Inflation hits 5.1%: what it means for your money now

A surge in inflation is bad news for consumers. Here’s how high inflation rates will impact your finances this year and what you can do about it.

After months of forecasting what the inflation rate will be for 2022 so far, the official numbers are out and it’s much higher than expected. The official inflation rate for the March 2022 quarter has been confirmed at 5.1%.

That’s a big deal because it’s the highest inflation rate we’ve seen in a decade and the biggest rise in inflation in over 2 decades. The RBA aims to keep the inflation rate around the 2% point, so that’s much higher than ideal.

What a 5.1% inflation rate means for your money

This is bad news for all of us as the cost of living continues to rise. However, there are things you can do to help protect your finances against inflation. Here’s what 5.1% inflation means for your money and some tips for dealing with the rising cost of living.

The cost of everyday items has increased

Inflation measures how much the cost of living has increased. Figures released today confirm that overall the cost of living has increased by 5.1%. That means you’re now paying over 5% more for your everyday items, including groceries and household essentials, compared to the same time last year.

You’ve probably noticed this already, especially with soaring gas prices. Rising costs are here to stay and, in fact, could continue to climb even higher as inflation rises throughout the year.

What you can do:

  • Examine your expenses and see where you have the ability to cut back.
  • Switch to cheaper options like Aldi and private label items to save money.
  • Consider cutting back on some luxuries such as takeout and restaurants.

If you want more inspiration, here are 50 ways to save money on everyday items, products and services.

Sarah Megginson, research expert, intervenes: raise the minimum wage make the cost of living crisis better or worse?

Your money in the bank goes back

As the cost of living increases, the value of your money decreases. If you just got your money in a bank account, that’s actually a throwback. You need to find ways to grow your money as inflation rises.

What you can do:

  • Put money in a high-interest savings account (these rates are always lower than inflation, but a savings account is a useful product if you don’t want to risk your balance in the stock market or elsewhere ).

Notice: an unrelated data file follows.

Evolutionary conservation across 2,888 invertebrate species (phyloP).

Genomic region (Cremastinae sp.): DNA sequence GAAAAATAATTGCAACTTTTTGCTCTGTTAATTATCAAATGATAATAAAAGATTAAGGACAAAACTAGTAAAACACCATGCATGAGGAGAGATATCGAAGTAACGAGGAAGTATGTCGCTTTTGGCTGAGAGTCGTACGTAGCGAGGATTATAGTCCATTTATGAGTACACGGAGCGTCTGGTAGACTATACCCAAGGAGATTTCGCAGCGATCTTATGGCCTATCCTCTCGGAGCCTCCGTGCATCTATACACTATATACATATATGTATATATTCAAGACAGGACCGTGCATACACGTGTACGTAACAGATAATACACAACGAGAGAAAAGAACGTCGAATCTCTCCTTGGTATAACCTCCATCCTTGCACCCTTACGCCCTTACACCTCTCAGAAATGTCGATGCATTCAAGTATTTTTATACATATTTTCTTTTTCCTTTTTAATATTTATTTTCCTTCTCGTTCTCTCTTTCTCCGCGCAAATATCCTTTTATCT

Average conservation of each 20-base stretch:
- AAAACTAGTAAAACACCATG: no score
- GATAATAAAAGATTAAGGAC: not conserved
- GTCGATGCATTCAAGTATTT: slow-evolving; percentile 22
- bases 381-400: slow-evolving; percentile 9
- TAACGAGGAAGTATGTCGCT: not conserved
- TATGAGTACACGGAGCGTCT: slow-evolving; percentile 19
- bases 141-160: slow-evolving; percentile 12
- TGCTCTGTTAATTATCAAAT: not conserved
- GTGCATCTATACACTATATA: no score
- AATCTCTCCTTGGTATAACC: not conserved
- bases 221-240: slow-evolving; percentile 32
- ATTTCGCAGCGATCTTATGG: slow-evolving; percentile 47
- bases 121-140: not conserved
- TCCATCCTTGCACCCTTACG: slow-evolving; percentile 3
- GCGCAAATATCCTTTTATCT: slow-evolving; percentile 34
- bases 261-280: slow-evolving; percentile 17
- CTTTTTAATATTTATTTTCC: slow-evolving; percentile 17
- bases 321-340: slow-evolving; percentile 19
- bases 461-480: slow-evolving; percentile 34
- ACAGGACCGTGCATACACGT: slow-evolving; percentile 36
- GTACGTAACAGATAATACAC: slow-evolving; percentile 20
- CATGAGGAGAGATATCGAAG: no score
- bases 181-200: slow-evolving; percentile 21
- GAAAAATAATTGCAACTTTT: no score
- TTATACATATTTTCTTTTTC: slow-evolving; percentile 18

• Consider investing the extra money in an index fund or adding it to your super via a salary sacrifice.
  • Consider other ways to earn a return, such as Finder Earn, which offers a 4.01% return on your capital.
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Your purchasing power has gone down

If your income remains the same as last year, your purchasing power has decreased and you have effectively taken a 5.1% pay cut. This is because as the cost of living rises, your money will buy less than it did last year.

What you can do:

  • Find out how much salary increase you need this year for inflation and talk to your employer about how to achieve it.
  • If you’re unable to get a raise, look for other ways to increase your income, such as a side hustle, extra casual work, or joining the gig economy.

Your mortgage rate is about to increase

With inflation rates soaring, economists say the RBA is almost certain to raise the cash rate. With a rise in the cash rate comes a rise in mortgage rates soon after (the big 4 banks are already planning a rate hike). This means that your home loan, unless it is fixed, could increase significantly this year and your monthly repayments will increase.

What you can do:

  • Compare home loan rates and refinance to a better deal.
  • Consider locking in your rate with a fixed rate home loan before rates rise.
  • Use an offset account to reduce your interest payments.

We can help you deal with rising inflation. Here’s how to beat gas prices, the pay rise you need for inflation, and 50 ways to save money right now.

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